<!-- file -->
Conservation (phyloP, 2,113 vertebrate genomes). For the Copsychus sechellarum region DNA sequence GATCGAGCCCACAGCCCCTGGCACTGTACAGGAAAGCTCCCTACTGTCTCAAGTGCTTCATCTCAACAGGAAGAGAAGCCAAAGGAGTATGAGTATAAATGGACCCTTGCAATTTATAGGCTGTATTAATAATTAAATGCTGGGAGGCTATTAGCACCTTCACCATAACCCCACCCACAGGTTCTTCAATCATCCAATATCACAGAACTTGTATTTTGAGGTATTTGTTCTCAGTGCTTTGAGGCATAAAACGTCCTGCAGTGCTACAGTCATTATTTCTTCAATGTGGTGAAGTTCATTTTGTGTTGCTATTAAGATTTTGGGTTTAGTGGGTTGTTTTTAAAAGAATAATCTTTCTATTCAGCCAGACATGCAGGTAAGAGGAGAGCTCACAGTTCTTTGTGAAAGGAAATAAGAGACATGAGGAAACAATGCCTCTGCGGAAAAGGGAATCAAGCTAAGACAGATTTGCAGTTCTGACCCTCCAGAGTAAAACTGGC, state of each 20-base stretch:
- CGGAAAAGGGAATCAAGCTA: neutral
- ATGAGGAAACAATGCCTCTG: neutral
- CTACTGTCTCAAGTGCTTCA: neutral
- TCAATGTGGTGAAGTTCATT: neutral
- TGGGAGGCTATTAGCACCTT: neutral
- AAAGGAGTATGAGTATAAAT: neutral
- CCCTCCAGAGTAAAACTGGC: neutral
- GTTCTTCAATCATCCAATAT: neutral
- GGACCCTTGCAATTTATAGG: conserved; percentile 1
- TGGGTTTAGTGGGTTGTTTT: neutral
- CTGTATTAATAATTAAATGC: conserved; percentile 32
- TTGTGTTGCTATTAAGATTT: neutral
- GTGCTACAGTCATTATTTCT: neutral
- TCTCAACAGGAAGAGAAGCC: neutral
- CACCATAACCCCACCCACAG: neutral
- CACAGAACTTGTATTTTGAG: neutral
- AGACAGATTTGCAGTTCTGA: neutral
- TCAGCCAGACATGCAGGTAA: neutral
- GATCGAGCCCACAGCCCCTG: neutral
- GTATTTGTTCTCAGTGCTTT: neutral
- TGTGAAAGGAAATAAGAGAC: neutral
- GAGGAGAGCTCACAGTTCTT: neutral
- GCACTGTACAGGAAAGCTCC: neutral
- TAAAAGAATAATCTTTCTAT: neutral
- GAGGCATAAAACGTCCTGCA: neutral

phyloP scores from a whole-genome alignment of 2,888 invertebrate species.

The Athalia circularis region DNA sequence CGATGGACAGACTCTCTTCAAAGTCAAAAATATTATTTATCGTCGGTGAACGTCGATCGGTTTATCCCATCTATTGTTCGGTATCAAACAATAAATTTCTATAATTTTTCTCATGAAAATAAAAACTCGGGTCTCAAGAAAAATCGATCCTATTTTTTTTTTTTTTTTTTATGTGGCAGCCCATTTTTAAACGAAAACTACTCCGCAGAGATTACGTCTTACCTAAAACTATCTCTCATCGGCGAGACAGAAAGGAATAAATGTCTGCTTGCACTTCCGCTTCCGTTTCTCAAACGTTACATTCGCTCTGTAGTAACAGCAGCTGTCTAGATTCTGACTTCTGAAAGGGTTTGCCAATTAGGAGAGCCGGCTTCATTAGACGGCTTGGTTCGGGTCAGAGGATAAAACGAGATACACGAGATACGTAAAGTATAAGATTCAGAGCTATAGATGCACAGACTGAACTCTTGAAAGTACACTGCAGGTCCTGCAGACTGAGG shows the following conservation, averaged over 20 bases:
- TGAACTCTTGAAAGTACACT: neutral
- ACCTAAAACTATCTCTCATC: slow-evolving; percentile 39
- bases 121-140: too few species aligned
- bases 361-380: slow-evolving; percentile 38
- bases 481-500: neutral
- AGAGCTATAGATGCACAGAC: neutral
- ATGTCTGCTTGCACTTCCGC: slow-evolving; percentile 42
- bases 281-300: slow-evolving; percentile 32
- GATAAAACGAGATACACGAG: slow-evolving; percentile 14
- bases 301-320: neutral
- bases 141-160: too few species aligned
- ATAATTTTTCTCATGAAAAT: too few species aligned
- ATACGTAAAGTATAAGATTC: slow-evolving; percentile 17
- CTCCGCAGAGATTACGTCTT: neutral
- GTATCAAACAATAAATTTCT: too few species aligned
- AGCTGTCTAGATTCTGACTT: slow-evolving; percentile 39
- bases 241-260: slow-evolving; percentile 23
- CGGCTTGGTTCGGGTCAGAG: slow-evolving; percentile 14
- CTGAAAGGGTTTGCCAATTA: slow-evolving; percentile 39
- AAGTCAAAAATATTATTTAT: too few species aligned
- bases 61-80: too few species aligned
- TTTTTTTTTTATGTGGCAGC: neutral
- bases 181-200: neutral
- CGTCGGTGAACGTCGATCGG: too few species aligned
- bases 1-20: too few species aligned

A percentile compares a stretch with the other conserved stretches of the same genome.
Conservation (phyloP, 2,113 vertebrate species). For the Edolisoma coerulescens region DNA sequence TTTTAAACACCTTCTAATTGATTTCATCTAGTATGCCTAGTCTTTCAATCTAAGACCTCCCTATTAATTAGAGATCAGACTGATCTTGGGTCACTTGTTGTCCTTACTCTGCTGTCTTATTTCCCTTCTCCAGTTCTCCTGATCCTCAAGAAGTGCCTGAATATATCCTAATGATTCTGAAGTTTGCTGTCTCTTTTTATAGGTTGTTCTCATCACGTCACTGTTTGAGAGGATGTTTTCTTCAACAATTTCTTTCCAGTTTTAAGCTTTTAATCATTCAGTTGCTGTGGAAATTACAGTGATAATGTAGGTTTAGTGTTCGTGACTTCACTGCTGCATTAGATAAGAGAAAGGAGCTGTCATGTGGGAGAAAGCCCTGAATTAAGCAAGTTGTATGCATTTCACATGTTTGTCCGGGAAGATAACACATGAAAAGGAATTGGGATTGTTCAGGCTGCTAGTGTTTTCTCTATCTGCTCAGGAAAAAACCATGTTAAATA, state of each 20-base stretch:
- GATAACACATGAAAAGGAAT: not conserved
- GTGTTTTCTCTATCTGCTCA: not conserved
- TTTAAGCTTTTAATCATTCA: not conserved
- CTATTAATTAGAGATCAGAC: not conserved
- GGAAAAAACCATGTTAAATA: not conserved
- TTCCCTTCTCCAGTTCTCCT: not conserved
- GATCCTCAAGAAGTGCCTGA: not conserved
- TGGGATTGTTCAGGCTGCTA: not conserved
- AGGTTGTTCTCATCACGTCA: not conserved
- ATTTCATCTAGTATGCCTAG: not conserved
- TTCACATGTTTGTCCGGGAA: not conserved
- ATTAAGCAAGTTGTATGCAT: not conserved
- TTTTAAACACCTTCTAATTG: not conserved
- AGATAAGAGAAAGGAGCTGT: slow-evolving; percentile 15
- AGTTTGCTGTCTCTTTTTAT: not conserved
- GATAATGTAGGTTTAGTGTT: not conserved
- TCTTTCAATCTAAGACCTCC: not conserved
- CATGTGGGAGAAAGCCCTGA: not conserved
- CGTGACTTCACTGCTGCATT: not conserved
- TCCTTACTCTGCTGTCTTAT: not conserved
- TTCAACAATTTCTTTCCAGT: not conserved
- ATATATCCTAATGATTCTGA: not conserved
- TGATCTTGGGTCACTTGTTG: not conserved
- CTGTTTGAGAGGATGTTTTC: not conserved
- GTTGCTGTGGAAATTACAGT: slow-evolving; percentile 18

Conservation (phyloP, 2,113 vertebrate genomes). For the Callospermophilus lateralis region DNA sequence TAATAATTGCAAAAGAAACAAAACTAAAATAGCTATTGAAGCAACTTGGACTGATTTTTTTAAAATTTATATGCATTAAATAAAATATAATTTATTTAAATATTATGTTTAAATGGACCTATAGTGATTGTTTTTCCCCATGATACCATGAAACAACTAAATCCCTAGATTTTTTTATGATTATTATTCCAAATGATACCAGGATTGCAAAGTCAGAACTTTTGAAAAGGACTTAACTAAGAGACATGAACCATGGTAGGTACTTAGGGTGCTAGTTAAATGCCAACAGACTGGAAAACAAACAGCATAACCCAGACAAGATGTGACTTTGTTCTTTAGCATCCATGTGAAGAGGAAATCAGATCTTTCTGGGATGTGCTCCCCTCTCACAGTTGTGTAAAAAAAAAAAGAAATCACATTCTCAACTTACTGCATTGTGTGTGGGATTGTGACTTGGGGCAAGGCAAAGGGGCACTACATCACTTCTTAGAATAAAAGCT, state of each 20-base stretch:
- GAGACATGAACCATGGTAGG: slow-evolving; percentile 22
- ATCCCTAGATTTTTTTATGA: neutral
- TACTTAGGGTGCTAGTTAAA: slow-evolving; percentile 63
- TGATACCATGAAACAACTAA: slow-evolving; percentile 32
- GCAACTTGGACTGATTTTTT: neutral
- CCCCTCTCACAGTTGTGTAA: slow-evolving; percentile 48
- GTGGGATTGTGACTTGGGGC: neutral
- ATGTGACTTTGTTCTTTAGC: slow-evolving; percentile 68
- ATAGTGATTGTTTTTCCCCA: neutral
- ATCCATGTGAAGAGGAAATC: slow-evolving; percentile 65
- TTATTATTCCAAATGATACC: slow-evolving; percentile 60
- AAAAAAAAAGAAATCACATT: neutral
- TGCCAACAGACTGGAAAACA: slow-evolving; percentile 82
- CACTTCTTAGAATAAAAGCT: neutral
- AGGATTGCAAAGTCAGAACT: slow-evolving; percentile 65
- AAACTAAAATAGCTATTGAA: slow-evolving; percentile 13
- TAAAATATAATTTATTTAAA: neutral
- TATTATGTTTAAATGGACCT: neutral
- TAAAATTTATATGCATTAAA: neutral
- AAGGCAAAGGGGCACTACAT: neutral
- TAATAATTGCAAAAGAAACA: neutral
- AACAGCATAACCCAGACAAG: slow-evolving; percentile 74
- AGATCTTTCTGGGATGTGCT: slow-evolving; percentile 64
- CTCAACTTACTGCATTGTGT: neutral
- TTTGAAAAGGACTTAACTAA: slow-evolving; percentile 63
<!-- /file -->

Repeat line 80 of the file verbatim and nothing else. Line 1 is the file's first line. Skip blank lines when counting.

- GTTGCTGTGGAAATTACAGT: slow-evolving; percentile 18